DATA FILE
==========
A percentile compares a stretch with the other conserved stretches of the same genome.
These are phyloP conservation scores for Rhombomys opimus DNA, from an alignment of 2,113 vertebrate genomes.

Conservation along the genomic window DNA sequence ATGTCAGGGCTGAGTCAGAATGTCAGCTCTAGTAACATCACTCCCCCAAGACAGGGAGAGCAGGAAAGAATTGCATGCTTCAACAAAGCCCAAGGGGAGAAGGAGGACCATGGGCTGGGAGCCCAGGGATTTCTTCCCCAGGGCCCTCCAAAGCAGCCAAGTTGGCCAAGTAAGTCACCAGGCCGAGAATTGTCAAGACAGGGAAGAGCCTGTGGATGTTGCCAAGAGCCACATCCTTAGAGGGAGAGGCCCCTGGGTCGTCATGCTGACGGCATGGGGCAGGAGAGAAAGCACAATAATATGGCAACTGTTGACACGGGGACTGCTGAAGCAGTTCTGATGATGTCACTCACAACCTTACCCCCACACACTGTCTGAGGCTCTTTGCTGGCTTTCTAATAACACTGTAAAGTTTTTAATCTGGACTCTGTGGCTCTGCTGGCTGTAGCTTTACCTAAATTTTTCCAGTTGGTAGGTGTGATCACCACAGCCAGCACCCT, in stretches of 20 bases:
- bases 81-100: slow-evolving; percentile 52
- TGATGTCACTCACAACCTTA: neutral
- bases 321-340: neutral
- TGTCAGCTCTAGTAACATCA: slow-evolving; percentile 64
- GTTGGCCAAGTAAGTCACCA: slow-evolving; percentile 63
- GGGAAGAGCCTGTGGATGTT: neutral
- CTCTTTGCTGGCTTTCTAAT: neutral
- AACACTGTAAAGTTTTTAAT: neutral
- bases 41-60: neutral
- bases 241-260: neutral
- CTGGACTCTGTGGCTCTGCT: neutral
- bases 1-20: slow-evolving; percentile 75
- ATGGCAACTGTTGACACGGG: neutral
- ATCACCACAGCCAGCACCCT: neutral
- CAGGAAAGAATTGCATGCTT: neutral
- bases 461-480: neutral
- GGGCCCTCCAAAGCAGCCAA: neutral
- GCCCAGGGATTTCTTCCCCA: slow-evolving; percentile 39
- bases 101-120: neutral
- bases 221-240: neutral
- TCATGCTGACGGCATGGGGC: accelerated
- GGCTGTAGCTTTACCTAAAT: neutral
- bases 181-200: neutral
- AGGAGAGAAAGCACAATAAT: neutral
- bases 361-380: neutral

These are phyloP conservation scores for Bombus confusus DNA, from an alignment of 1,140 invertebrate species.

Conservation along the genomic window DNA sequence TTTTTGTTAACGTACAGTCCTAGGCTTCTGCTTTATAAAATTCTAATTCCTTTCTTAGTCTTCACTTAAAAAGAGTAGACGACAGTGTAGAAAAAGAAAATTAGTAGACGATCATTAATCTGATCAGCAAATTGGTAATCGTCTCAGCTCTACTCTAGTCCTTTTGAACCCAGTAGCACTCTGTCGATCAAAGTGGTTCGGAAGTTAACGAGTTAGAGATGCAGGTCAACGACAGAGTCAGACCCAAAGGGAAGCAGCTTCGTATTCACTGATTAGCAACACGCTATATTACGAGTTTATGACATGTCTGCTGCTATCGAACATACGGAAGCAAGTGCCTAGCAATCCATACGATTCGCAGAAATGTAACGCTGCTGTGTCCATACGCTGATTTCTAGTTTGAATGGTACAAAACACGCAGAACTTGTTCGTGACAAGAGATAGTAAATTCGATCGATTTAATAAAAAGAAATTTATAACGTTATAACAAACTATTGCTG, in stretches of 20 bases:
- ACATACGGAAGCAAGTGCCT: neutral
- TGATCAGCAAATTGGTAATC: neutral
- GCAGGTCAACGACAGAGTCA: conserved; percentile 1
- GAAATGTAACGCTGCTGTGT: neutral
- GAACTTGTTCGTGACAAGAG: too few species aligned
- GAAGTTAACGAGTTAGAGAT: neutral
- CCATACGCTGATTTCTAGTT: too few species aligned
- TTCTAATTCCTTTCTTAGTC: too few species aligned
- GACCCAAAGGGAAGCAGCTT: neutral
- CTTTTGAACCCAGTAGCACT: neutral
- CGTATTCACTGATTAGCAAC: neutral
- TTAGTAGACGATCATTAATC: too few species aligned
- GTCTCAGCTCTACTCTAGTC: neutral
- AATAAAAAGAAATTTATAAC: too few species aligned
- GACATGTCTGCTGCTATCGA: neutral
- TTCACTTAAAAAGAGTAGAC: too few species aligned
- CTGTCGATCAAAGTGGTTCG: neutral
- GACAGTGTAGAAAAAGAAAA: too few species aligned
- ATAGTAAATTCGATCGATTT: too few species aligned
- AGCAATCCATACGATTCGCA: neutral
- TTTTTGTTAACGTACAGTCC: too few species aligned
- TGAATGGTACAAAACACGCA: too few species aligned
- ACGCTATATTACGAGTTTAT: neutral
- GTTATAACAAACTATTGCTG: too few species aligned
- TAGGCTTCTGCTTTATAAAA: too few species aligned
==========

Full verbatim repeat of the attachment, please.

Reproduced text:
A percentile compares a stretch with the other conserved stretches of the same genome.
These are phyloP conservation scores for Rhombomys opimus DNA, from an alignment of 2,113 vertebrate genomes.

Conservation along the genomic window DNA sequence ATGTCAGGGCTGAGTCAGAATGTCAGCTCTAGTAACATCACTCCCCCAAGACAGGGAGAGCAGGAAAGAATTGCATGCTTCAACAAAGCCCAAGGGGAGAAGGAGGACCATGGGCTGGGAGCCCAGGGATTTCTTCCCCAGGGCCCTCCAAAGCAGCCAAGTTGGCCAAGTAAGTCACCAGGCCGAGAATTGTCAAGACAGGGAAGAGCCTGTGGATGTTGCCAAGAGCCACATCCTTAGAGGGAGAGGCCCCTGGGTCGTCATGCTGACGGCATGGGGCAGGAGAGAAAGCACAATAATATGGCAACTGTTGACACGGGGACTGCTGAAGCAGTTCTGATGATGTCACTCACAACCTTACCCCCACACACTGTCTGAGGCTCTTTGCTGGCTTTCTAATAACACTGTAAAGTTTTTAATCTGGACTCTGTGGCTCTGCTGGCTGTAGCTTTACCTAAATTTTTCCAGTTGGTAGGTGTGATCACCACAGCCAGCACCCT, in stretches of 20 bases:
- bases 81-100: slow-evolving; percentile 52
- TGATGTCACTCACAACCTTA: neutral
- bases 321-340: neutral
- TGTCAGCTCTAGTAACATCA: slow-evolving; percentile 64
- GTTGGCCAAGTAAGTCACCA: slow-evolving; percentile 63
- GGGAAGAGCCTGTGGATGTT: neutral
- CTCTTTGCTGGCTTTCTAAT: neutral
- AACACTGTAAAGTTTTTAAT: neutral
- bases 41-60: neutral
- bases 241-260: neutral
- CTGGACTCTGTGGCTCTGCT: neutral
- bases 1-20: slow-evolving; percentile 75
- ATGGCAACTGTTGACACGGG: neutral
- ATCACCACAGCCAGCACCCT: neutral
- CAGGAAAGAATTGCATGCTT: neutral
- bases 461-480: neutral
- GGGCCCTCCAAAGCAGCCAA: neutral
- GCCCAGGGATTTCTTCCCCA: slow-evolving; percentile 39
- bases 101-120: neutral
- bases 221-240: neutral
- TCATGCTGACGGCATGGGGC: accelerated
- GGCTGTAGCTTTACCTAAAT: neutral
- bases 181-200: neutral
- AGGAGAGAAAGCACAATAAT: neutral
- bases 361-380: neutral

These are phyloP conservation scores for Bombus confusus DNA, from an alignment of 1,140 invertebrate species.

Conservation along the genomic window DNA sequence TTTTTGTTAACGTACAGTCCTAGGCTTCTGCTTTATAAAATTCTAATTCCTTTCTTAGTCTTCACTTAAAAAGAGTAGACGACAGTGTAGAAAAAGAAAATTAGTAGACGATCATTAATCTGATCAGCAAATTGGTAATCGTCTCAGCTCTACTCTAGTCCTTTTGAACCCAGTAGCACTCTGTCGATCAAAGTGGTTCGGAAGTTAACGAGTTAGAGATGCAGGTCAACGACAGAGTCAGACCCAAAGGGAAGCAGCTTCGTATTCACTGATTAGCAACACGCTATATTACGAGTTTATGACATGTCTGCTGCTATCGAACATACGGAAGCAAGTGCCTAGCAATCCATACGATTCGCAGAAATGTAACGCTGCTGTGTCCATACGCTGATTTCTAGTTTGAATGGTACAAAACACGCAGAACTTGTTCGTGACAAGAGATAGTAAATTCGATCGATTTAATAAAAAGAAATTTATAACGTTATAACAAACTATTGCTG, in stretches of 20 bases:
- ACATACGGAAGCAAGTGCCT: neutral
- TGATCAGCAAATTGGTAATC: neutral
- GCAGGTCAACGACAGAGTCA: conserved; percentile 1
- GAAATGTAACGCTGCTGTGT: neutral
- GAACTTGTTCGTGACAAGAG: too few species aligned
- GAAGTTAACGAGTTAGAGAT: neutral
- CCATACGCTGATTTCTAGTT: too few species aligned
- TTCTAATTCCTTTCTTAGTC: too few species aligned
- GACCCAAAGGGAAGCAGCTT: neutral
- CTTTTGAACCCAGTAGCACT: neutral
- CGTATTCACTGATTAGCAAC: neutral
- TTAGTAGACGATCATTAATC: too few species aligned
- GTCTCAGCTCTACTCTAGTC: neutral
- AATAAAAAGAAATTTATAAC: too few species aligned
- GACATGTCTGCTGCTATCGA: neutral
- TTCACTTAAAAAGAGTAGAC: too few species aligned
- CTGTCGATCAAAGTGGTTCG: neutral
- GACAGTGTAGAAAAAGAAAA: too few species aligned
- ATAGTAAATTCGATCGATTT: too few species aligned
- AGCAATCCATACGATTCGCA: neutral
- TTTTTGTTAACGTACAGTCC: too few species aligned
- TGAATGGTACAAAACACGCA: too few species aligned
- ACGCTATATTACGAGTTTAT: neutral
- GTTATAACAAACTATTGCTG: too few species aligned
- TAGGCTTCTGCTTTATAAAA: too few species aligned